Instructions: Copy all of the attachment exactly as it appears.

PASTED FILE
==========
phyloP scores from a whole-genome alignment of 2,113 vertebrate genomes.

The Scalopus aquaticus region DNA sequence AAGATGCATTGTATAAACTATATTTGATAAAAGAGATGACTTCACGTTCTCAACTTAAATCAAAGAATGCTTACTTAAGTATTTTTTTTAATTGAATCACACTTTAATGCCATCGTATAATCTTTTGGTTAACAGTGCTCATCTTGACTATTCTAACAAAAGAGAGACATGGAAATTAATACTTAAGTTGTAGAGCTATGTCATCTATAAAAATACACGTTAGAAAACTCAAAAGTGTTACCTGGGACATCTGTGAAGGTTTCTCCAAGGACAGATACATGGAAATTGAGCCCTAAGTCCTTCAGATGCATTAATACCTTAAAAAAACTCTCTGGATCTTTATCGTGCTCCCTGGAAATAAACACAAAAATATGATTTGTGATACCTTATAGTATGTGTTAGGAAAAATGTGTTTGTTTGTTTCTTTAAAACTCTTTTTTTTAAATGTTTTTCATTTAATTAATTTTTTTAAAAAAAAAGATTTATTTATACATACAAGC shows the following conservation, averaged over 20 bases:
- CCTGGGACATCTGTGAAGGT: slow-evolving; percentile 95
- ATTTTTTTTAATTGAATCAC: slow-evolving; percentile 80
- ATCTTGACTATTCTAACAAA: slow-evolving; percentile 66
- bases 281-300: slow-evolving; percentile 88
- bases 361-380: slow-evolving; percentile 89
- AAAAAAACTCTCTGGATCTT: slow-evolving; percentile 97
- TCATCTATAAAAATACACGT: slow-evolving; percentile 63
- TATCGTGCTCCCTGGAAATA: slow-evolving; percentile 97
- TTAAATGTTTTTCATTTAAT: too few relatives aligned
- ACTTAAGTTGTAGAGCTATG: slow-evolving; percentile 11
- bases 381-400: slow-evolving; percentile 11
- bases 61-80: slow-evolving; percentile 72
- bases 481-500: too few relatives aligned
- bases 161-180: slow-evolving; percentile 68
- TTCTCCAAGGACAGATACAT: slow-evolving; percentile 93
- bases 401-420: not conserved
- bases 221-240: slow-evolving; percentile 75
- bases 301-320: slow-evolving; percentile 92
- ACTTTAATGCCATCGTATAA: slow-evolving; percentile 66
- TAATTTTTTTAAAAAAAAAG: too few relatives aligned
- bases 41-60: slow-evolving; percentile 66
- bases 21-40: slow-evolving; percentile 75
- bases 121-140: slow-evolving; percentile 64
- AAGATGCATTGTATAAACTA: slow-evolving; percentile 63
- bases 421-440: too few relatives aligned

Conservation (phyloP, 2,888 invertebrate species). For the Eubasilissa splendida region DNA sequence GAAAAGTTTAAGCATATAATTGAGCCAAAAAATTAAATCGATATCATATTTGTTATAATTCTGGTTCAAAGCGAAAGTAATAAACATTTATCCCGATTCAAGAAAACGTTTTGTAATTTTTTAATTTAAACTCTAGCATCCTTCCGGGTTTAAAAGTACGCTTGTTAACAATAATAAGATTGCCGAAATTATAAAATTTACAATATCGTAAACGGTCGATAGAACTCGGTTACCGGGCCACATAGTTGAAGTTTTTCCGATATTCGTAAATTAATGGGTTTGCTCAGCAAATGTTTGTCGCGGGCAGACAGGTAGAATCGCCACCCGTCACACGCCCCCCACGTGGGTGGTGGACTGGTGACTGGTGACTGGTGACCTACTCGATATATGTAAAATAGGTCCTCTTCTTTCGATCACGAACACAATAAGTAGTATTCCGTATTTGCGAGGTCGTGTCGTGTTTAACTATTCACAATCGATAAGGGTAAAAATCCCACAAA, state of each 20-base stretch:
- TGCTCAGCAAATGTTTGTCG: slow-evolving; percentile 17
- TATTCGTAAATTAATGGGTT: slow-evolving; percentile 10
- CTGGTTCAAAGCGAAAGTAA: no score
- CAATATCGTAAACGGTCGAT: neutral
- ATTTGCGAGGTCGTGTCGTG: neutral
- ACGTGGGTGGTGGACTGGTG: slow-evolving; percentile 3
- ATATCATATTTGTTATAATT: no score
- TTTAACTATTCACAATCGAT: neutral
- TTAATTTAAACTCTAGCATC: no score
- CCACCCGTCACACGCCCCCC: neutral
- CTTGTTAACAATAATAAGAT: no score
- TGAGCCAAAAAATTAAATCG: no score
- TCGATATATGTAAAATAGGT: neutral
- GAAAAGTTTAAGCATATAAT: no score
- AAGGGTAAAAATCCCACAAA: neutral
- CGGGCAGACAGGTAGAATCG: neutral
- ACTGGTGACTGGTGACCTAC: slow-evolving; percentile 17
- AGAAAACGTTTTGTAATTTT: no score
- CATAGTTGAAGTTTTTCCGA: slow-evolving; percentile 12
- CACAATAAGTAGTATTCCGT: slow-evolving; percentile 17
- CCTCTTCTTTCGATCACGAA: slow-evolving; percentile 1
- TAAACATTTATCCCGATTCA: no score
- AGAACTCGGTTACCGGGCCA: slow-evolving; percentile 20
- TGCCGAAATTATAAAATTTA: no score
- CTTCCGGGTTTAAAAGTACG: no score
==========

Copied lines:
phyloP scores from a whole-genome alignment of 2,113 vertebrate genomes.

The Scalopus aquaticus region DNA sequence AAGATGCATTGTATAAACTATATTTGATAAAAGAGATGACTTCACGTTCTCAACTTAAATCAAAGAATGCTTACTTAAGTATTTTTTTTAATTGAATCACACTTTAATGCCATCGTATAATCTTTTGGTTAACAGTGCTCATCTTGACTATTCTAACAAAAGAGAGACATGGAAATTAATACTTAAGTTGTAGAGCTATGTCATCTATAAAAATACACGTTAGAAAACTCAAAAGTGTTACCTGGGACATCTGTGAAGGTTTCTCCAAGGACAGATACATGGAAATTGAGCCCTAAGTCCTTCAGATGCATTAATACCTTAAAAAAACTCTCTGGATCTTTATCGTGCTCCCTGGAAATAAACACAAAAATATGATTTGTGATACCTTATAGTATGTGTTAGGAAAAATGTGTTTGTTTGTTTCTTTAAAACTCTTTTTTTTAAATGTTTTTCATTTAATTAATTTTTTTAAAAAAAAAGATTTATTTATACATACAAGC shows the following conservation, averaged over 20 bases:
- CCTGGGACATCTGTGAAGGT: slow-evolving; percentile 95
- ATTTTTTTTAATTGAATCAC: slow-evolving; percentile 80
- ATCTTGACTATTCTAACAAA: slow-evolving; percentile 66
- bases 281-300: slow-evolving; percentile 88
- bases 361-380: slow-evolving; percentile 89
- AAAAAAACTCTCTGGATCTT: slow-evolving; percentile 97
- TCATCTATAAAAATACACGT: slow-evolving; percentile 63
- TATCGTGCTCCCTGGAAATA: slow-evolving; percentile 97
- TTAAATGTTTTTCATTTAAT: too few relatives aligned
- ACTTAAGTTGTAGAGCTATG: slow-evolving; percentile 11
- bases 381-400: slow-evolving; percentile 11
- bases 61-80: slow-evolving; percentile 72
- bases 481-500: too few relatives aligned
- bases 161-180: slow-evolving; percentile 68
- TTCTCCAAGGACAGATACAT: slow-evolving; percentile 93
- bases 401-420: not conserved
- bases 221-240: slow-evolving; percentile 75
- bases 301-320: slow-evolving; percentile 92
- ACTTTAATGCCATCGTATAA: slow-evolving; percentile 66
- TAATTTTTTTAAAAAAAAAG: too few relatives aligned
- bases 41-60: slow-evolving; percentile 66
- bases 21-40: slow-evolving; percentile 75
- bases 121-140: slow-evolving; percentile 64
- AAGATGCATTGTATAAACTA: slow-evolving; percentile 63
- bases 421-440: too few relatives aligned

Conservation (phyloP, 2,888 invertebrate species). For the Eubasilissa splendida region DNA sequence GAAAAGTTTAAGCATATAATTGAGCCAAAAAATTAAATCGATATCATATTTGTTATAATTCTGGTTCAAAGCGAAAGTAATAAACATTTATCCCGATTCAAGAAAACGTTTTGTAATTTTTTAATTTAAACTCTAGCATCCTTCCGGGTTTAAAAGTACGCTTGTTAACAATAATAAGATTGCCGAAATTATAAAATTTACAATATCGTAAACGGTCGATAGAACTCGGTTACCGGGCCACATAGTTGAAGTTTTTCCGATATTCGTAAATTAATGGGTTTGCTCAGCAAATGTTTGTCGCGGGCAGACAGGTAGAATCGCCACCCGTCACACGCCCCCCACGTGGGTGGTGGACTGGTGACTGGTGACTGGTGACCTACTCGATATATGTAAAATAGGTCCTCTTCTTTCGATCACGAACACAATAAGTAGTATTCCGTATTTGCGAGGTCGTGTCGTGTTTAACTATTCACAATCGATAAGGGTAAAAATCCCACAAA, state of each 20-base stretch:
- TGCTCAGCAAATGTTTGTCG: slow-evolving; percentile 17
- TATTCGTAAATTAATGGGTT: slow-evolving; percentile 10
- CTGGTTCAAAGCGAAAGTAA: no score
- CAATATCGTAAACGGTCGAT: neutral
- ATTTGCGAGGTCGTGTCGTG: neutral
- ACGTGGGTGGTGGACTGGTG: slow-evolving; percentile 3
- ATATCATATTTGTTATAATT: no score
- TTTAACTATTCACAATCGAT: neutral
- TTAATTTAAACTCTAGCATC: no score
- CCACCCGTCACACGCCCCCC: neutral
- CTTGTTAACAATAATAAGAT: no score
- TGAGCCAAAAAATTAAATCG: no score
- TCGATATATGTAAAATAGGT: neutral
- GAAAAGTTTAAGCATATAAT: no score
- AAGGGTAAAAATCCCACAAA: neutral
- CGGGCAGACAGGTAGAATCG: neutral
- ACTGGTGACTGGTGACCTAC: slow-evolving; percentile 17
- AGAAAACGTTTTGTAATTTT: no score
- CATAGTTGAAGTTTTTCCGA: slow-evolving; percentile 12
- CACAATAAGTAGTATTCCGT: slow-evolving; percentile 17
- CCTCTTCTTTCGATCACGAA: slow-evolving; percentile 1
- TAAACATTTATCCCGATTCA: no score
- AGAACTCGGTTACCGGGCCA: slow-evolving; percentile 20
- TGCCGAAATTATAAAATTTA: no score
- CTTCCGGGTTTAAAAGTACG: no score